Rah-rah CNBC had the suckers going for a ride

    By Martha Smilgis
    Special to The Examiner

    THERE IS NO doubt in my mind that we fools who have religiously watched CBNC over the past three years have lost money in the stock market. My proof comes from the network's ratings. When the Nasdaq zoomed to astronomical highs, CNBC's viewership soared as well. Now, with the Nasdaq in free-fall, we remorseful investors click off the tube. The network of promise has become the network of pain.

    History, however, teaches us to behave differently. The more scholarly sages of Wall Street tell us that the 6 percent of investors who buy at the bottom of the market make money and the 80 percent of us who fell for the CNBC daily drumbeat of casino hype -- and bought tech stocks near the top ---- are, simply put, suckers. We suckers are now turning away from what was our favorite feel-good network, disgusted at the sinking value of our once-beloved stocks.

    Back during the tech boom, we usually sober and circumspect investors were snookered by CNBC's happy-faced anchors and climbing green ticker tape set to a background of pulsing music. At the dawn of 2000, CNBC was suddenly everywhere. It became the wallpaper network. The familiar gang of personality-plus anchors appeared in offices, kitchens, barrooms, liquor stores and even gas stations. Elevators and gyms were lit up by the dancing ticker tape under those ebullient faces.

    Just a year ago, in powerhouse urban centers, sophisticated dinner conversation actually focused on how in the world Joe Kernen's tousled hair and lopsided grin got him a Playboy layout. (In case you don't recognize the name, he's CNBC's wiseacre stock specialist who looks like he's falling off his chair.) Intelligent career women debated whether or not Sue Herera wore too much makeup and speculated as to which Wall Street mogul Maria Bartiromo, the Sophia Loren lookalike, had married. And no one can deny that the boyish charm of Bill Griffeth is infectious, while the broad-shouldered Ted David relates his diet woes in an amusing manner.

    WHAT WE HAVE here is a colorful cast of television characters with distinctive personalities and entertaining cross chat. What we don't have is a group of serious business journalists. OK, save maybe Ron Insana with his skeptical and quizzical asides, but overall, as a group, we are talking about a parade of bubbleheaded television readers.

    Herein lies the problem: We foolish viewers and equally naive investors attributed some type of critical skill to their performance. What a mistake! The CNBC bubbleheads are simply unquestioning promoters who created a friendly platform for every con artist analyst to come aboard and hawk his or her bogus stock estimates. And were they bogus! The reward for most outrageous performance goes to Walter Piecky, tech analyst for Paine Webber, who issued a BUY on Qualcom at $420 a share with a target price of $1,000! This with a straight face, no less. (Today Qualcom hands on at $61)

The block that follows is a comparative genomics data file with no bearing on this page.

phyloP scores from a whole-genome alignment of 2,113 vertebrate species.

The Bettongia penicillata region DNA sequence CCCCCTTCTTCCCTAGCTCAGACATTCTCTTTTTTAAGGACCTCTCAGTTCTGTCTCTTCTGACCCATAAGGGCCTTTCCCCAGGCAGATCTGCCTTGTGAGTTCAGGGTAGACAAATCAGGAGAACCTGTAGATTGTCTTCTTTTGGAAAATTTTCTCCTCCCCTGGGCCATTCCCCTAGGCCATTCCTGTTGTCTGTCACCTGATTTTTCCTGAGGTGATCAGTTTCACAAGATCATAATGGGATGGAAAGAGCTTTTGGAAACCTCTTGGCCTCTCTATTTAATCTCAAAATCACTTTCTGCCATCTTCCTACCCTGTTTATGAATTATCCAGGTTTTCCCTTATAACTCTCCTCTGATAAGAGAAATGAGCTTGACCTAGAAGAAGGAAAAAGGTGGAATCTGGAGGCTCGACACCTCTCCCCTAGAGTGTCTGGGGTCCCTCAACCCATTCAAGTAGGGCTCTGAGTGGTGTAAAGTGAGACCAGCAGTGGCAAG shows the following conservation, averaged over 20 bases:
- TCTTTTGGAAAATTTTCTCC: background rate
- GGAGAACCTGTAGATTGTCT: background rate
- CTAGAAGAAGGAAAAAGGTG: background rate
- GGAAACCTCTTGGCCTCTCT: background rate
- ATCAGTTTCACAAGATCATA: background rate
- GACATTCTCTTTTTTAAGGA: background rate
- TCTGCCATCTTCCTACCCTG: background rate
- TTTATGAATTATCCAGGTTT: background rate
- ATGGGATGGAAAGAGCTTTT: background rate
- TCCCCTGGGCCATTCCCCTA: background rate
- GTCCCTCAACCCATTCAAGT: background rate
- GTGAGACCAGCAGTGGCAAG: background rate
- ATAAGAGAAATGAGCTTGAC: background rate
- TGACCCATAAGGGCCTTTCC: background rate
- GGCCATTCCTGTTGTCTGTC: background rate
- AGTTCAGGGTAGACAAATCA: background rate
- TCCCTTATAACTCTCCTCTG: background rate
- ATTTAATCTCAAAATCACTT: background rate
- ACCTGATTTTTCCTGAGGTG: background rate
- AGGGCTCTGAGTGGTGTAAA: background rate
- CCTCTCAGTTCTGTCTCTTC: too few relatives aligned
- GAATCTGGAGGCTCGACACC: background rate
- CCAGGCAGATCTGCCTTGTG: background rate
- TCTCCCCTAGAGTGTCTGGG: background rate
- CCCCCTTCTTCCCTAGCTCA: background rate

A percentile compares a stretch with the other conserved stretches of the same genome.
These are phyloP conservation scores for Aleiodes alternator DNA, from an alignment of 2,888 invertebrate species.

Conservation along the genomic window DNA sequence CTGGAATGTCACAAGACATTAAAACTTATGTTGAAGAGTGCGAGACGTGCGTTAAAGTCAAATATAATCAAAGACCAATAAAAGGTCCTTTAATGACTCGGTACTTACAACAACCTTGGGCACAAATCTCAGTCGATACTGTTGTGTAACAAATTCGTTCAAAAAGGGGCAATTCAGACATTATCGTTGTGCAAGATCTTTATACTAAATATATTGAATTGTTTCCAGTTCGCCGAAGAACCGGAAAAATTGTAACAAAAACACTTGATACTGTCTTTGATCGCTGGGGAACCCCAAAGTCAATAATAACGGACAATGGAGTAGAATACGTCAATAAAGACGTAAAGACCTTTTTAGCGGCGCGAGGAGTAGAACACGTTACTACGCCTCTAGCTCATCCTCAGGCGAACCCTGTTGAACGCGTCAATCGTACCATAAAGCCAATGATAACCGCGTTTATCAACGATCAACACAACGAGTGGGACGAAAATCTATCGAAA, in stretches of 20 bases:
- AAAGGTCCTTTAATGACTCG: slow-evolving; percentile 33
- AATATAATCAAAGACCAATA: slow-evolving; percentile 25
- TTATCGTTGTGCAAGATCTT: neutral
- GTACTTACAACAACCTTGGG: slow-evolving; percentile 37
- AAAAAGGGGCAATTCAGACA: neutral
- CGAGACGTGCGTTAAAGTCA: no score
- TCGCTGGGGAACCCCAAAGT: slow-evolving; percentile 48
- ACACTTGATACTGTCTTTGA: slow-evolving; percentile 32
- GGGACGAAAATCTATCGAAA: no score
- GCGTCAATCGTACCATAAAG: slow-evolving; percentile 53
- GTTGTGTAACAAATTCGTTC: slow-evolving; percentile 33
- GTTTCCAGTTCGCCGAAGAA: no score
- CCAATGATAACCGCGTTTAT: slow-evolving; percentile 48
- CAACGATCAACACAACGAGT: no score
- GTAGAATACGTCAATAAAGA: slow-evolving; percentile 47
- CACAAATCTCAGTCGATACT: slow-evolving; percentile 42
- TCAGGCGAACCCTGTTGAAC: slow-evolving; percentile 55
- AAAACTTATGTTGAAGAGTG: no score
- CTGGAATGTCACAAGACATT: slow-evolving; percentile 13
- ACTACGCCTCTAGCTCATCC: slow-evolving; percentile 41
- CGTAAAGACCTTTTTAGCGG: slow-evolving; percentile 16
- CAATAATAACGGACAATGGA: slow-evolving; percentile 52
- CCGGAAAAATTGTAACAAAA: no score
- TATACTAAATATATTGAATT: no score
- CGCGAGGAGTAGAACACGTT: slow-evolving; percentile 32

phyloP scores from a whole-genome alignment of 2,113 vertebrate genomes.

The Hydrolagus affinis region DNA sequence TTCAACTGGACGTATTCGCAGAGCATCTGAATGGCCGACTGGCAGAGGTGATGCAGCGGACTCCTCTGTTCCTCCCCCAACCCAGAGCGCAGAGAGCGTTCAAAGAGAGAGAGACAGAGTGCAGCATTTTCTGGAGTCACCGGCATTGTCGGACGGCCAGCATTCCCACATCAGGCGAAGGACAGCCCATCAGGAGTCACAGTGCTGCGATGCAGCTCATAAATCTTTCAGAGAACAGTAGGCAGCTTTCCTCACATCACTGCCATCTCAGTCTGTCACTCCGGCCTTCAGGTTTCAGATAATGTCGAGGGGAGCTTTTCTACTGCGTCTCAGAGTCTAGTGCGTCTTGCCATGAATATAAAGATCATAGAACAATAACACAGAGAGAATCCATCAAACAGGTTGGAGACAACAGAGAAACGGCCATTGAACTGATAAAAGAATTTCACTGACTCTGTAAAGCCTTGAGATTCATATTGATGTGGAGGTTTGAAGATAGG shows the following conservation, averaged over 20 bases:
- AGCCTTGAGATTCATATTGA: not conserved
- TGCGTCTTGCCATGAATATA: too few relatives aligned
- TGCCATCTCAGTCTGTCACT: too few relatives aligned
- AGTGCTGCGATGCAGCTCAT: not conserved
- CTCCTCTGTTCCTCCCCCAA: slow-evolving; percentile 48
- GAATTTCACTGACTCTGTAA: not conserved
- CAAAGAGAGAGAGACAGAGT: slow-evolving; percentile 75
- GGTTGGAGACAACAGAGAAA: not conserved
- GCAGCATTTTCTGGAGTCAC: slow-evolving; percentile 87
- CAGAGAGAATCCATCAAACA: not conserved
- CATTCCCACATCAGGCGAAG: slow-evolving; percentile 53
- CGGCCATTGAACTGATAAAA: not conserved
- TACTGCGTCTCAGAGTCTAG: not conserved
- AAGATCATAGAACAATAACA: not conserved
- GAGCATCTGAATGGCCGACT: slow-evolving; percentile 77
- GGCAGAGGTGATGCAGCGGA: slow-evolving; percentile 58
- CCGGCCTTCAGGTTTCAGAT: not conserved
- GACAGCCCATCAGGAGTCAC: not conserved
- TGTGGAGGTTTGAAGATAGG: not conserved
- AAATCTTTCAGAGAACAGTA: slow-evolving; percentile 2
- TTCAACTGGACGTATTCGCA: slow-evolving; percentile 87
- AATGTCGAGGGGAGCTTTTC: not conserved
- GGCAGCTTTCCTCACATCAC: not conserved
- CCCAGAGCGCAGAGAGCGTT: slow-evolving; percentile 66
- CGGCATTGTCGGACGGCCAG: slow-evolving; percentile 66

The BUY-BUY-BUY mantra of these guest analysts spouted on CNBC would be humorous if we investors hadn't lost so much money. Checking the stats, one now realizes that 98 percent of all stocks mentioned were BUYS with a paltry 2 percent SELLS. What's even more amazing is that, even now the Nasdaq scraping bottom, these charlatan magpies are still crowing BUY, this time on Value stocks, many of which have already hit new 52 week highs!

    Of course, what you don't learn from the cheerleader network is that each guest analyst on the show is paid by a brokerage house that makes money off the stock the analyst promotes. (Mary Meeker, tech anlayst for Morgan Stanley made $15 million in 1999 going on CNBC telling viewers to buy Priceline at $165 a share ---- now down to $2.) Along with not bringing these critical behind-the-scene details to the viewer's attention, our happy-faced anchors don't even question those with obviously vested interest in the companies they are promoting. Too often, eager-beaver mutual fund managers come on to pump (and then later dump) stocks they own.

    NOW THAT TECH is in the toilet, it is curious how the cheerleader network has changed. When you do hear a "downgrade," it is practically a whisper. Natch. Analysts don't get paid to downgrade a stock, for all we know they probably get a salary deduction. The real joke is that the few downgrades that you do hear come in after the horse is out of the barn. Downgrading a stock that is at a 52-week low, takes brains? Pulease!

    The sooner CNBC banishes analysts and the annoying static they create, the better. But there's a fat chance of that happening, because the network relies on them for news. Our happy-faced anchors aren't about to do any investigative reporting and actually give us an objective account of market conditions. Instead, they are too often shills for the financial industry ---- one often known to fleece the investor.

    Those of us with long careers in journalism know that traditionally those with the least talent go into biz reporting. It is a place to start, like writing obits.

    But now with the brainpower of the baby boomers swerving over to business, thanks to their once-plump IRA accounts, you would think we could get some top-notch biz journalists front and center instead of a lineup of Wall Street manipulators out to pad the pockets of brokers, analysts, fund managers and yes, the silver-tongued anchors.

    Viewers beware: Watch at your own risk!